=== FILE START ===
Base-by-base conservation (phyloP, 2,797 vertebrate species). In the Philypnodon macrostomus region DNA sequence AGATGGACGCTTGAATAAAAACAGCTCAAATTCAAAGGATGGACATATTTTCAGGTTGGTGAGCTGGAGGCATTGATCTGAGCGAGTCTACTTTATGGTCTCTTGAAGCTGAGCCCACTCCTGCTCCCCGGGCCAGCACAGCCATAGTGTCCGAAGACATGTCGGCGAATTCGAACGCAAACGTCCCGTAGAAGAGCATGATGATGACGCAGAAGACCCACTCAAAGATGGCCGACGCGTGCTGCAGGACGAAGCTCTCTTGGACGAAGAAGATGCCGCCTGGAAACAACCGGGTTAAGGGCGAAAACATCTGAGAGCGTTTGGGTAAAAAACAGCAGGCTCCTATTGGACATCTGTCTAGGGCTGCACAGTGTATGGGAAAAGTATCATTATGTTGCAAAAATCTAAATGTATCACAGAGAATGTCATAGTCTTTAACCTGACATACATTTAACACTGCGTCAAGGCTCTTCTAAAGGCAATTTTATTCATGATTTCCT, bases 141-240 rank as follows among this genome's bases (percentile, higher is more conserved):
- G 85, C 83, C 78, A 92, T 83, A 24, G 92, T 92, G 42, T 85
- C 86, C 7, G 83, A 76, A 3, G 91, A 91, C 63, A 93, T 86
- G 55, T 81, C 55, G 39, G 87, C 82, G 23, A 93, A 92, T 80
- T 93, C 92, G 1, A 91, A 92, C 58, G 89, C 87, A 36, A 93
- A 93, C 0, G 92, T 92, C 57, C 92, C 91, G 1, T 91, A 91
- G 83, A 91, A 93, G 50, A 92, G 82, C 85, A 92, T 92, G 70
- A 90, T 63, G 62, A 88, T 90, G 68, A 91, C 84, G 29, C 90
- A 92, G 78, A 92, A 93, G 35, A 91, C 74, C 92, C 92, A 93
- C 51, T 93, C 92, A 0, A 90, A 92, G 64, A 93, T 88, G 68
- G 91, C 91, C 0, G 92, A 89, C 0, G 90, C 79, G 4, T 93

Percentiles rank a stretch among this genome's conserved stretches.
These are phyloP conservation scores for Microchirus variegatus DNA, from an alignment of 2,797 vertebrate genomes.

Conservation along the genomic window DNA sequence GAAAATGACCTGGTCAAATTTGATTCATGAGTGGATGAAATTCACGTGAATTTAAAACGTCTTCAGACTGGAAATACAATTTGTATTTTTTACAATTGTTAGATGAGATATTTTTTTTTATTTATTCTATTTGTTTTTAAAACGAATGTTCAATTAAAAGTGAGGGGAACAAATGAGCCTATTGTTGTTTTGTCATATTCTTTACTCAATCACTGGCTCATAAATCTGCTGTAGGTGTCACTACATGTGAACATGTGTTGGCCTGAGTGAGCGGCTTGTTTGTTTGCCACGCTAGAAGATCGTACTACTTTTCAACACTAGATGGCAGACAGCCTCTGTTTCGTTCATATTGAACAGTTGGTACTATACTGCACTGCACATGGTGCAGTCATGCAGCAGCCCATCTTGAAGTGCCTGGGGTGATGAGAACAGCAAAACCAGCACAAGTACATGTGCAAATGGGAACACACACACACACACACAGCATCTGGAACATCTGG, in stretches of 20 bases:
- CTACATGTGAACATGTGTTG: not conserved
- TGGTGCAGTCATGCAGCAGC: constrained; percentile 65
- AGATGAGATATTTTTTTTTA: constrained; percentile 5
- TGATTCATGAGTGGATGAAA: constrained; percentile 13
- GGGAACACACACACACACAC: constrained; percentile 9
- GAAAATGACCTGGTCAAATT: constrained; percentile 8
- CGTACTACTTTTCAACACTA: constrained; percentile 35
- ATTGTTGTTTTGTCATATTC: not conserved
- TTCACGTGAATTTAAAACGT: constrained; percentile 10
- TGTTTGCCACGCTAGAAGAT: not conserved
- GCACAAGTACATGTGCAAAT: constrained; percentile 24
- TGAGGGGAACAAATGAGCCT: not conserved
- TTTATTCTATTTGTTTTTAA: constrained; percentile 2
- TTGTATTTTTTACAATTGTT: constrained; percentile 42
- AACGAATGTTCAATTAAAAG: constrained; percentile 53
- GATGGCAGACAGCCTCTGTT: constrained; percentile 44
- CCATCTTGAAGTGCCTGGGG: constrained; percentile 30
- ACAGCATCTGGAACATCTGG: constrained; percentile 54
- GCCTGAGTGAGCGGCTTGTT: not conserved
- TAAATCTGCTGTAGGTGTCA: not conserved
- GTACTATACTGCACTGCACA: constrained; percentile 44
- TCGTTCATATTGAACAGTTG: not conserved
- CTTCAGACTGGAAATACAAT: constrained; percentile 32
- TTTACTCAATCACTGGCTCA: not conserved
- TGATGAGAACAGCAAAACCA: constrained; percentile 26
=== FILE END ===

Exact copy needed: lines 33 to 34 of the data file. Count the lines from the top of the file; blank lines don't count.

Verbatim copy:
- GCCTGAGTGAGCGGCTTGTT: not conserved
- TAAATCTGCTGTAGGTGTCA: not conserved